The PR-SC5508's chassis is full sized measuring eight inches high by 18 inches deep while tipping the scales at a respectable 30 pounds. This is a lot of height considering there are no amplifiers inside. Despite the processor's substantial size it does not look imposing, at least from the front. The front panel is gently sculpted brushed aluminum that has a substantial, well-made feel to it. The panel has a large display across the top half of the unit, flanked on the right by a large volume knob. Underneath the display is a row of source selection buttons and the bottom half of the unit has a drop down door that covers more controls, a USB input, headphone jack and an HDMI equipped auxiliary input.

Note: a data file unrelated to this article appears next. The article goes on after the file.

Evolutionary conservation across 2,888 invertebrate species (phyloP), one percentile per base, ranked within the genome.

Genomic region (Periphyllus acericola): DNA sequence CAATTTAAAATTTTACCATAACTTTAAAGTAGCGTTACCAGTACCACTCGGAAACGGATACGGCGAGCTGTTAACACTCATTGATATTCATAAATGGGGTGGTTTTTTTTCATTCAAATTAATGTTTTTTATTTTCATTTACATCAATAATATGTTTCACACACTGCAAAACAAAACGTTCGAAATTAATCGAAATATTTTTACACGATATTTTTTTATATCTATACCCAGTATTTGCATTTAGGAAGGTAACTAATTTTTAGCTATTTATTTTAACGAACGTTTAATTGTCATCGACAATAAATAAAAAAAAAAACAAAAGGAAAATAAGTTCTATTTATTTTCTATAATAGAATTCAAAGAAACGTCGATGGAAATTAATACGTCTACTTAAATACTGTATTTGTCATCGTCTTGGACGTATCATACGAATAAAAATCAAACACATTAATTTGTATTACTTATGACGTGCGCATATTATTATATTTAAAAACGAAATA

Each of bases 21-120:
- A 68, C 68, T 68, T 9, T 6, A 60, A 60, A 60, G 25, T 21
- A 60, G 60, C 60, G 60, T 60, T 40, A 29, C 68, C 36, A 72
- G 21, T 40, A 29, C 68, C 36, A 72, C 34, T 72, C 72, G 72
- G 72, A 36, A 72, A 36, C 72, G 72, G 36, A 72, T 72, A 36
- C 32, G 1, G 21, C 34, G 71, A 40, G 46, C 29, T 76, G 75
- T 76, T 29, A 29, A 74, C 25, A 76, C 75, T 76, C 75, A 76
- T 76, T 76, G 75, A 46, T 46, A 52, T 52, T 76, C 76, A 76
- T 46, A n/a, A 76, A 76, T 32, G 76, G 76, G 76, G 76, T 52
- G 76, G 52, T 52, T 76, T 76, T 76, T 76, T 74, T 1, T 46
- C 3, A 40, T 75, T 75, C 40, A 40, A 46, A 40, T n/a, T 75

While I didn't list them above, the PR-SC5508 is capable of decoding all of the new lossless codecs as well as Audyssey DSX and Dolby Pro Logic IIz for new surround channels. While my reference system does not take advantage of these new width or height channels, I did take advantage of the dual subwoofer outputs, a feature I would like to see on more processors. While the processor does not have Bluetooth or Airplay capabilities for iPhone/iPod integration, an iPod/iPhone can be connected through one of two USB ports or the "universal port," which can accommodate a selection of Onkyo branded iPod docks. The ability to bypass your iPod's DACs is significant, especially when your iPod is loaded with lossless audio files. The PR-SC5508 accomplishes this by-passing through the direct USB connection. While I did not have one of the docks to try out this feature I was able to stream lossless audio files off of my Network Attached Storage drive. However, the Onkyo's network streaming capabilities did not include video or photo files.